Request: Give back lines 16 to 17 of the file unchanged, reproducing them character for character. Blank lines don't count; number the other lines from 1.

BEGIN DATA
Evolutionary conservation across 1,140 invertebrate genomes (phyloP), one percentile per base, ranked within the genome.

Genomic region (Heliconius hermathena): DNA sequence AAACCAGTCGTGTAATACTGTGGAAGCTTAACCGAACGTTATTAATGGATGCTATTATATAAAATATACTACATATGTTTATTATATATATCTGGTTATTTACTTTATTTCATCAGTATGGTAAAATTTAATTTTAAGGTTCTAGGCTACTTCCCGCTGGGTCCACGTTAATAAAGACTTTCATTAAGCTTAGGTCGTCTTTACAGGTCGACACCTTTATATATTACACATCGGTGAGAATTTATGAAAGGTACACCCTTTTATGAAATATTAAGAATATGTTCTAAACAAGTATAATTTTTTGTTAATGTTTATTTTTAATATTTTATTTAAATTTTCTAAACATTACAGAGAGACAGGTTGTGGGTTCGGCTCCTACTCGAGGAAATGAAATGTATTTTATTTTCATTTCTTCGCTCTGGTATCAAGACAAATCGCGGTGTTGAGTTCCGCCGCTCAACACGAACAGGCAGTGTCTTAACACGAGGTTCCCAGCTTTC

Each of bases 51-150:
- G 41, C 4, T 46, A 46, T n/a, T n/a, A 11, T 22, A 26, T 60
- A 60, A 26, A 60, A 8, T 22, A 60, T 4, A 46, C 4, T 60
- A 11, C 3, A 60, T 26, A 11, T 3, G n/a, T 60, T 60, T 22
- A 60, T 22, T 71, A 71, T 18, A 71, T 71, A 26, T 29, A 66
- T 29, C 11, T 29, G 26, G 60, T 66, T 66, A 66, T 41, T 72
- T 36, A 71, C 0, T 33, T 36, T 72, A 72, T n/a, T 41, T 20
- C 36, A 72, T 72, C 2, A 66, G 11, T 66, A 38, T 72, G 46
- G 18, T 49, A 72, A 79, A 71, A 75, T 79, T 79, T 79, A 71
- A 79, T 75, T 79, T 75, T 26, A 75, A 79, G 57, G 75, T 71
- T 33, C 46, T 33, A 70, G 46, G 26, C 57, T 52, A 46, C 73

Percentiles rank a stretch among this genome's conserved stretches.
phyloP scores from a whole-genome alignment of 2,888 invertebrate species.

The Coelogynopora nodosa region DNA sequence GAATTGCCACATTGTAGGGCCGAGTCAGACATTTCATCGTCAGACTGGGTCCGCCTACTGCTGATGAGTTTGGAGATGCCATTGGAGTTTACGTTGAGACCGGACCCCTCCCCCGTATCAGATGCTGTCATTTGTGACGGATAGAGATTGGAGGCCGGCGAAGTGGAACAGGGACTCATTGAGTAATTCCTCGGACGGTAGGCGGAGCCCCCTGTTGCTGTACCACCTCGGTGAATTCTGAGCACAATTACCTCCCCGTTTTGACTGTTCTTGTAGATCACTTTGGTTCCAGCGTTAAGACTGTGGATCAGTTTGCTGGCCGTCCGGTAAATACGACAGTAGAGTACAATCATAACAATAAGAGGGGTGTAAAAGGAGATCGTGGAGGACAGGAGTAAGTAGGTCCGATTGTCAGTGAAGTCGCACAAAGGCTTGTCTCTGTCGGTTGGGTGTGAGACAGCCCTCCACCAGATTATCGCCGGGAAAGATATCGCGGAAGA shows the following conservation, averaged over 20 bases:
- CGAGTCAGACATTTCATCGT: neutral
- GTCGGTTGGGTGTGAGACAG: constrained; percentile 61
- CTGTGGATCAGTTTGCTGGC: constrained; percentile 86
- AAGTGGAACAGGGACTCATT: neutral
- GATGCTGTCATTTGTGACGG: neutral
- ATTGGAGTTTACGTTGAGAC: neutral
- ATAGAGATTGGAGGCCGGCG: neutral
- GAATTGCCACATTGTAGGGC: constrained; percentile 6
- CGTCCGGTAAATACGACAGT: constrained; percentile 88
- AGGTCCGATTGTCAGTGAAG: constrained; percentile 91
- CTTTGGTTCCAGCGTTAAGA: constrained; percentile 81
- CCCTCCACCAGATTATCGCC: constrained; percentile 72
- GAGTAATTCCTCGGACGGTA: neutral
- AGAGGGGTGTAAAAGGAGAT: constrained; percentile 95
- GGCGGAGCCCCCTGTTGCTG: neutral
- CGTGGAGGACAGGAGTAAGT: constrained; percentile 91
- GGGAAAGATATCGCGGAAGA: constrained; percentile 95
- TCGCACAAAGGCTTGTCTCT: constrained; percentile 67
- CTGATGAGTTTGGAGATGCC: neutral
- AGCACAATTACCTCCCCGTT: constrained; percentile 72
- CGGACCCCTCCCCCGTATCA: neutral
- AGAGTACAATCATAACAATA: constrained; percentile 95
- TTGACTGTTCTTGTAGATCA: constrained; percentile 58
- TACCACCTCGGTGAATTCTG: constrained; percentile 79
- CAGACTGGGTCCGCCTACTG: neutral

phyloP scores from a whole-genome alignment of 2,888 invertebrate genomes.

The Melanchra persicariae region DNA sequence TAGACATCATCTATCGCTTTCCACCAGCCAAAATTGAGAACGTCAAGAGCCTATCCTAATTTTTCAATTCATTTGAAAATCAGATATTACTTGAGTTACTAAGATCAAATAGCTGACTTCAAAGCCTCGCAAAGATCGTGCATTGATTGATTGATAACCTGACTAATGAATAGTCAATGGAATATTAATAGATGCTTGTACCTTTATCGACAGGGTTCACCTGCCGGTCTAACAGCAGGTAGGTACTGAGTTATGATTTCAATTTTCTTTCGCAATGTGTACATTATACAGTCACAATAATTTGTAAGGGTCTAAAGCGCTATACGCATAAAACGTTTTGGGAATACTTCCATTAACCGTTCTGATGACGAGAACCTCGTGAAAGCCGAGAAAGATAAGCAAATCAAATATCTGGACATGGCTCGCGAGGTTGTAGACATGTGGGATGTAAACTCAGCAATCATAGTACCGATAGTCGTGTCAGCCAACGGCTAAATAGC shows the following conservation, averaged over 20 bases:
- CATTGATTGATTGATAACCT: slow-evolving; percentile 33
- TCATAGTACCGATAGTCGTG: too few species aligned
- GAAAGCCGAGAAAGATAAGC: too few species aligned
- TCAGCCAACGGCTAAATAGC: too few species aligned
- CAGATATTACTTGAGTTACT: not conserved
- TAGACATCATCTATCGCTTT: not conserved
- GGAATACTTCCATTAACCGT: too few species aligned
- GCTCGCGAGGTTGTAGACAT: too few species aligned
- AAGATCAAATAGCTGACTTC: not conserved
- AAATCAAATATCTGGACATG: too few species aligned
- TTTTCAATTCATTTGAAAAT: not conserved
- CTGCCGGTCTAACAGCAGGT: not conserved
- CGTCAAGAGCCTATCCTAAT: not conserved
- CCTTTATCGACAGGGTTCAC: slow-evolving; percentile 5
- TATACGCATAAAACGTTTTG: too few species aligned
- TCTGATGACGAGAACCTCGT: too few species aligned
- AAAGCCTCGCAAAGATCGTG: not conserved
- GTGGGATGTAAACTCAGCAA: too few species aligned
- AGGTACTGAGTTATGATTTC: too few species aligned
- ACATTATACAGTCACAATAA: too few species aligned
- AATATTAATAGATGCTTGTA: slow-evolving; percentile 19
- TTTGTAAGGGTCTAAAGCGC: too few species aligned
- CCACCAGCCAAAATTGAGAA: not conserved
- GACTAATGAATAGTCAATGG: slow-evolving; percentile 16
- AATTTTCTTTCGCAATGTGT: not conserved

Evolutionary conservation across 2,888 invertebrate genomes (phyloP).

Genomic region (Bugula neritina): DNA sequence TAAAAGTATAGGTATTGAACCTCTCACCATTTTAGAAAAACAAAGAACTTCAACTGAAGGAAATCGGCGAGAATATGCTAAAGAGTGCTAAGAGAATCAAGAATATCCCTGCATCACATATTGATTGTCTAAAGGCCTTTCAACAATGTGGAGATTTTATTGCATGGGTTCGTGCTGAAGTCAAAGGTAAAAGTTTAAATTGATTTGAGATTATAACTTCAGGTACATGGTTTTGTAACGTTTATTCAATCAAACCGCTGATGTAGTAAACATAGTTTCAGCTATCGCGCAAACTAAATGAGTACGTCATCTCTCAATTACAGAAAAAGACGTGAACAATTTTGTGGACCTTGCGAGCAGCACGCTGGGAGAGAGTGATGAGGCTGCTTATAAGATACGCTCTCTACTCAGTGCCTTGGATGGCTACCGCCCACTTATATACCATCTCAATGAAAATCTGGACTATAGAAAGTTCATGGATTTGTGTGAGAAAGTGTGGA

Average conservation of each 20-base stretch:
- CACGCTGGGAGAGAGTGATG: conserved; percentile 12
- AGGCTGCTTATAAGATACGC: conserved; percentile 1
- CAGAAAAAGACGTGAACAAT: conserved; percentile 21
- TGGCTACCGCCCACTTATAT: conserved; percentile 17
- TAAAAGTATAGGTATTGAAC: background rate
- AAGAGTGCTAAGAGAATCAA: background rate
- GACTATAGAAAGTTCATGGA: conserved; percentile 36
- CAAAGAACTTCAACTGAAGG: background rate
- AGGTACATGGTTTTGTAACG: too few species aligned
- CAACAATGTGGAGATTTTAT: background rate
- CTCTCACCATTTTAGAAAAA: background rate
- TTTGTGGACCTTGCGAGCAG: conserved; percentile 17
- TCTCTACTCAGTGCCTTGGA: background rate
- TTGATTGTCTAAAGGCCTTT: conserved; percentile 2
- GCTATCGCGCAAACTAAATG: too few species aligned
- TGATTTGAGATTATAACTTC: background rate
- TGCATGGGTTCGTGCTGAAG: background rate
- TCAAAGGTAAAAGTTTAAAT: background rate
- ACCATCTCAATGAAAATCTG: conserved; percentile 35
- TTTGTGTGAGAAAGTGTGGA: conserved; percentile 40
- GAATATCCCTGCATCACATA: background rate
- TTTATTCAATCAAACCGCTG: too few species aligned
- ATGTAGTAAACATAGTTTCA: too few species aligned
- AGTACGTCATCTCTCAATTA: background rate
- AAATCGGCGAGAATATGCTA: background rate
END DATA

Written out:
The Coelogynopora nodosa region DNA sequence GAATTGCCACATTGTAGGGCCGAGTCAGACATTTCATCGTCAGACTGGGTCCGCCTACTGCTGATGAGTTTGGAGATGCCATTGGAGTTTACGTTGAGACCGGACCCCTCCCCCGTATCAGATGCTGTCATTTGTGACGGATAGAGATTGGAGGCCGGCGAAGTGGAACAGGGACTCATTGAGTAATTCCTCGGACGGTAGGCGGAGCCCCCTGTTGCTGTACCACCTCGGTGAATTCTGAGCACAATTACCTCCCCGTTTTGACTGTTCTTGTAGATCACTTTGGTTCCAGCGTTAAGACTGTGGATCAGTTTGCTGGCCGTCCGGTAAATACGACAGTAGAGTACAATCATAACAATAAGAGGGGTGTAAAAGGAGATCGTGGAGGACAGGAGTAAGTAGGTCCGATTGTCAGTGAAGTCGCACAAAGGCTTGTCTCTGTCGGTTGGGTGTGAGACAGCCCTCCACCAGATTATCGCCGGGAAAGATATCGCGGAAGA shows the following conservation, averaged over 20 bases:
- CGAGTCAGACATTTCATCGT: neutral